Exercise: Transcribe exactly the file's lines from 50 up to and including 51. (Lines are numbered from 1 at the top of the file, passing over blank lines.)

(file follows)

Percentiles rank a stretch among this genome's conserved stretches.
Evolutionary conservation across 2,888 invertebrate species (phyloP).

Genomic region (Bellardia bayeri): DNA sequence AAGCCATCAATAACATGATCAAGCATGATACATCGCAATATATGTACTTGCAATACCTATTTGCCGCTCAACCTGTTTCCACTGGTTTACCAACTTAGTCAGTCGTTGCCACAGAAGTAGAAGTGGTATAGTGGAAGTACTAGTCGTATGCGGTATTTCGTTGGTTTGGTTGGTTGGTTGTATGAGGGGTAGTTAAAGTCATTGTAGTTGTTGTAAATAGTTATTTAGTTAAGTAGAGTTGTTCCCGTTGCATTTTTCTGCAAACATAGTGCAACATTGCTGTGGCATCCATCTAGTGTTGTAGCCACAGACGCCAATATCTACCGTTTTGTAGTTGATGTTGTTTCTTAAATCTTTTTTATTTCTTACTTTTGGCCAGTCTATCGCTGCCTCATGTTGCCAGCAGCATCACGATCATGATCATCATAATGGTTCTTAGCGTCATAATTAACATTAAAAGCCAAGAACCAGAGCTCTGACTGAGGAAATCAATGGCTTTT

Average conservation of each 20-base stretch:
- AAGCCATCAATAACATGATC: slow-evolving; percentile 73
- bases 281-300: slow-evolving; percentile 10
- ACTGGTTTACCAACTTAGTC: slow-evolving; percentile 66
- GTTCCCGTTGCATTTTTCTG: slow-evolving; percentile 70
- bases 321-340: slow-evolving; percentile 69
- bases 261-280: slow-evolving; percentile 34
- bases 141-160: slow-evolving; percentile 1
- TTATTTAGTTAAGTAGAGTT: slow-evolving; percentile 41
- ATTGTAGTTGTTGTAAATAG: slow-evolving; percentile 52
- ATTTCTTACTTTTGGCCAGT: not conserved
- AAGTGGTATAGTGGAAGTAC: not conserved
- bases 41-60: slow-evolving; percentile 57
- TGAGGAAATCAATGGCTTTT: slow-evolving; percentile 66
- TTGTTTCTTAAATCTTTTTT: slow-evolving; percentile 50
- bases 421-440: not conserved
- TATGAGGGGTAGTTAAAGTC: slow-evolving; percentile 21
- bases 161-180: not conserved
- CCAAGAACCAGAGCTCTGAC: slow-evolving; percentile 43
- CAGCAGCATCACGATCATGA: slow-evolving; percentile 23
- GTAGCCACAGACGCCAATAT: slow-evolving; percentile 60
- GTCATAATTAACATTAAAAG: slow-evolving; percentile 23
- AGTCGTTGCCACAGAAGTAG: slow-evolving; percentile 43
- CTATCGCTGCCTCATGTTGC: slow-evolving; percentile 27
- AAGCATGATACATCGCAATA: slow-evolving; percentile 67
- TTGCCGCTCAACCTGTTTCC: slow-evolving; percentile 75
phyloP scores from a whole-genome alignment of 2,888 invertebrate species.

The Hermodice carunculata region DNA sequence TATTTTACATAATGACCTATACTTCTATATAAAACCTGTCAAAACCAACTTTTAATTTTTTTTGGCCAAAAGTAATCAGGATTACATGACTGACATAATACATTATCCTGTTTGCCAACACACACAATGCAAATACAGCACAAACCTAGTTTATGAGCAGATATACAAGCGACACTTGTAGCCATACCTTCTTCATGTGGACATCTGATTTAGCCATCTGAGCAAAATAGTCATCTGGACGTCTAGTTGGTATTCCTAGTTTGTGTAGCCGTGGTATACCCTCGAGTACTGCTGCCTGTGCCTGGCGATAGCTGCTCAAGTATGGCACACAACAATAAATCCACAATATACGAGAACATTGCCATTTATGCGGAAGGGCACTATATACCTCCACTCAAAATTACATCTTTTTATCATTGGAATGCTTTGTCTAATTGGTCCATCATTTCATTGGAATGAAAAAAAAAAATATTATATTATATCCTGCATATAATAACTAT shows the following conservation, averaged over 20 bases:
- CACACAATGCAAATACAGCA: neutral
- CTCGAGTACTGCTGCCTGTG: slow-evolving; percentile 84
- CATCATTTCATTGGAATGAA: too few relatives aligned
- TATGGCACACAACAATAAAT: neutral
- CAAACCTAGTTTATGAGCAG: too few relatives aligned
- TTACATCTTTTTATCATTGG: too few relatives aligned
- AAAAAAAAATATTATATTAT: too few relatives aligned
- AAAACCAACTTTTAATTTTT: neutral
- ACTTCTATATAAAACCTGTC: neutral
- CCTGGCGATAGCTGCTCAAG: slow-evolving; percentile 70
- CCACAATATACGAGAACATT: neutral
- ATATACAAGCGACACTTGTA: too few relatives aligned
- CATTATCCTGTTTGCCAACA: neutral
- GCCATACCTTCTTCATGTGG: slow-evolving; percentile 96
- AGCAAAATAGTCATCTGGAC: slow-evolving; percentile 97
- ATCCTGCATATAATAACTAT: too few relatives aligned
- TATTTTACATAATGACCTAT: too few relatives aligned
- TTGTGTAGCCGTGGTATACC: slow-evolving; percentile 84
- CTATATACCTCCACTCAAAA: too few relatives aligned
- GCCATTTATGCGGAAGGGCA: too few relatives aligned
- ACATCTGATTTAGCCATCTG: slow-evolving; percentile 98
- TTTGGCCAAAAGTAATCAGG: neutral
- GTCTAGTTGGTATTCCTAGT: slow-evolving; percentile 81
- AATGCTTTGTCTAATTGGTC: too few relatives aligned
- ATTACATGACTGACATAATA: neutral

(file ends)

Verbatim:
- CTATATACCTCCACTCAAAA: too few relatives aligned
- GCCATTTATGCGGAAGGGCA: too few relatives aligned